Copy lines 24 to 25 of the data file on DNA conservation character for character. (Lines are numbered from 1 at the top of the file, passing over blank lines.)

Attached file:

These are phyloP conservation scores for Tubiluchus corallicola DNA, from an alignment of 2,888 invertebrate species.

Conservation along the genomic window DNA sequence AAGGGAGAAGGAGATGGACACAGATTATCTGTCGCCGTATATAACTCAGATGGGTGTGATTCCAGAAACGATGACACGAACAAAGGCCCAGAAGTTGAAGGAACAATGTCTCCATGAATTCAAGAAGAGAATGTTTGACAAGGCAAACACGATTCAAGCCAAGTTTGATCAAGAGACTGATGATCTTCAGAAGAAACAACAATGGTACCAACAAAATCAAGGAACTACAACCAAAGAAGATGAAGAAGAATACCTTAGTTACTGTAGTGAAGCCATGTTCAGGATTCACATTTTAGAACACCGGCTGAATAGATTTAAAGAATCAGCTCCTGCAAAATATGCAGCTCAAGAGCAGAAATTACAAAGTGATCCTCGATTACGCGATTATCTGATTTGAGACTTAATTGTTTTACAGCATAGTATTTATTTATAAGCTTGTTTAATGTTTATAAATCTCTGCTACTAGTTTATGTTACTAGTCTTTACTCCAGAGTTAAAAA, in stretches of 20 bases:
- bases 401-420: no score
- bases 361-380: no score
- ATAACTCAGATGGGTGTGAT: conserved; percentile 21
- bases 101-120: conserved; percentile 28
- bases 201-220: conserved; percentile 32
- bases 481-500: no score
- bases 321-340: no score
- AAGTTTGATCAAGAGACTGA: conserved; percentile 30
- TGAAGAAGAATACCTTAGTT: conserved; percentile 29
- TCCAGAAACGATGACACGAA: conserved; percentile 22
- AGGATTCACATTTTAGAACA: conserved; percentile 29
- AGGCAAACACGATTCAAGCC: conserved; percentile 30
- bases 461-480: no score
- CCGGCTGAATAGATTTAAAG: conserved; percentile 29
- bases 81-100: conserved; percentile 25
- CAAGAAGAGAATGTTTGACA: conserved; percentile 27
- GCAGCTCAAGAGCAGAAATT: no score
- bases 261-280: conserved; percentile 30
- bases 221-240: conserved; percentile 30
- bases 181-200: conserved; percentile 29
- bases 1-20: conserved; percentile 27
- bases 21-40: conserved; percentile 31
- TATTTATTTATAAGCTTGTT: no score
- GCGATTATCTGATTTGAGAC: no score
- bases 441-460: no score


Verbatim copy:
- bases 21-40: conserved; percentile 31
- TATTTATTTATAAGCTTGTT: no score